Some Java peculiarities

Currently I'm sharpening my Java skills for the OCP Java Programmer SE 6 exam (formarly SCJP). While I'm not thrilled about taking exames, preparing for this one turned out to be lots of fun! I wrote some code examples to show some of the peculiarities of Java that made me raise my eyebrows.

Integer wrapper caching

public class A
{
    public static void main(String[] args)
    {
        checkSimilarityInteger(127);
        System.out.println("------");
        checkSimilarityInteger(128);
    }

    public static void checkSimilarityInteger(int i)
    {
        Integer i1 = i;
        Integer i2 = i;
        if (i1 == i2) {
            System.out.println("Integer "+i+" == Integer "+i);
        } else {
            System.out.println("Integer "+i+" != Integer "+i);
        }
        if (i1.equals(i2)) {
            System.out.println("Integer "+i+" equals Integer "+i);
        } else {
            System.out.println("Integer "+i+" does NOT equal Integer "+i);
        }
    }
}

Output:

Integer 127 == Integer 127
Integer 127 equals Integer 127
------
Integer 128 != Integer 128
Integer 128 equals Integer 128

Why: Integers from -128 to 127 are being cached.

Switch default case

public class A
{
    public static void main(String[] args)
    {
        switch (7) 
        {
            default:
                System.out.println("Default");
                break;
            case 7:
                System.out.println("7");
                break;
        }
    }
}

Output: 7

Why: I guessed because of a switch's fall-through policy it would match the default first; but it doesn't, it works fine. I wasn't even sure this would compile at all, never put a default in the switch above another case (and never heard of someone who does).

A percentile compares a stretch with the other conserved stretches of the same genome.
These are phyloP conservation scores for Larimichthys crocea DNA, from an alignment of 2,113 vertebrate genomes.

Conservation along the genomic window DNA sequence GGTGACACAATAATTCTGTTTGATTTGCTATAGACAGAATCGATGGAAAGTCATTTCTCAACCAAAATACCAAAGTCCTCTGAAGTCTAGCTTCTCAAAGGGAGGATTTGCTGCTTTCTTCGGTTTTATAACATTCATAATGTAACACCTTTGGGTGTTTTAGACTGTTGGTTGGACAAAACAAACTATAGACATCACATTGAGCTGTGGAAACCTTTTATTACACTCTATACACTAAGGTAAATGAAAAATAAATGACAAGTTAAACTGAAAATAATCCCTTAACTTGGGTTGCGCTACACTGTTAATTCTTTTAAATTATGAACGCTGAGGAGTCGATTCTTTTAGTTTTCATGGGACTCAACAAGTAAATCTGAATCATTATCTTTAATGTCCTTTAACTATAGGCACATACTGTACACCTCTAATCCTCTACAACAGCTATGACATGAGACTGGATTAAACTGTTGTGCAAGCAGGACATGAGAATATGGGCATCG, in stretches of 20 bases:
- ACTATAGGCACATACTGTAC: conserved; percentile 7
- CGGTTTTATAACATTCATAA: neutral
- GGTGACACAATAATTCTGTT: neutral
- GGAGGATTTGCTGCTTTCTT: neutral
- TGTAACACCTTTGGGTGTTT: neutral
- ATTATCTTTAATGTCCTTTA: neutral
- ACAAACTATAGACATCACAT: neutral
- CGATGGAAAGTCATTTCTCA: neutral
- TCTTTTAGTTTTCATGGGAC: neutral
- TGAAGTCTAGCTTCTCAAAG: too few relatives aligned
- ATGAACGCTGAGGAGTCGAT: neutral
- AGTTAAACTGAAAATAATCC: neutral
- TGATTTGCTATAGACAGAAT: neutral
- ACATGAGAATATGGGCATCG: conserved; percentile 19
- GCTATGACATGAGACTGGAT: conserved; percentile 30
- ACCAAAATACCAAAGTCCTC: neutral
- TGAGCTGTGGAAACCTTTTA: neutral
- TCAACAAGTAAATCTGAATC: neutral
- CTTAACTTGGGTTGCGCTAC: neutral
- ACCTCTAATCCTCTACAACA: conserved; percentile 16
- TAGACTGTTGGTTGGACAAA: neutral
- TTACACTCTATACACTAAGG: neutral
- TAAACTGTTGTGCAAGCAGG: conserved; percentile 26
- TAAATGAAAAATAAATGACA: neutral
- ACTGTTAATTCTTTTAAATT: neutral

Pass by reference?

public class A
{
    public static void main(String[] args)
    {
        Object x = null;
        populateString(x);
        System.out.println(x);
    }

    static void populateString(Object x2)
    {
        x2 = "This is a string";
    }
}

Output: null

Why: One thing that might suprise you is System.out.print(ln) simply prints 'null' for null references. One thing that might not surprise you, but perhaps should, is x has not been assigned the string "This is a string" because java does not pass by reference. I remember my Java teacher stressing this point a long time ago but I've never appreciated it really until now. With hindsight it felt like you've been trained right without fully understanding why.

Null array reference and evaluation

public class A
{
    public static void main(String[] args)
    {
        int i = 1;
        try {
            getArray()[i = 2]++;
        } catch (Exception e) {
        }  
        System.out.println("i = " + i);

        int j = 1;
        try {
            getDoubleArray()[getIntAndFail()][j = 2]++;
        } catch (Exception e) {
        }  
        System.out.println("j = " + j);
    }

    public static int[] getArray()
    {
        return null;
    }

    public static int[][] getDoubleArray()
    {
        return null;
    }

    public static int getIntAndFail() throws Exception
    {
        if (true) throw new Exception("I failed");
        return 0;
    }
}

Output:

i = 2
j = 1

Why: In the first part of main() the getArray() causes a NullPointerException. This NullPointerException will not be detected until after the other operations within the array reference are evaluated. Hence, the assignment i = 2 will be completed before the NullPointerException is thrown. In the second part of main() the getDoubleArray() also causes a NullPointerException but before the assignment i = 2 is evaluated another Exception is thrown. This Exception does halt the whole evaluation immediately and prevents i = 2 from being evaluated.

Null array reference and evaluation

"String".replace('g','g') == new String("String").replace('g','g')
"String".replace('g','G') == "StrinG"
"String".replace('g','g') == "String"

Output:

false
false
true

Why: Java's string interning behavior can be confusing. In this case any normal human being would at least expect all three methods return the same value (all true or false). When you're aware java Strings can be interned (= cached within a lookup table) you start thinking. All strings created in the language syntax "String" are automatically interned, whereas new String("String") is not. Once you know this you can deduce "String".replace('g','g') == new String("String").replace('g','g') returns false. The next step is to know what .replace(...) does. What it does is return a new String object (in fact it has to; strings are immutable). With this knowledge you'd expect all three equations to return false. If live were just that simple. When replace(...) doesn't have to do anything it returns the same object (quite logical), but this has the nasty side-effect the last expression yields true rather than false. Puzzling.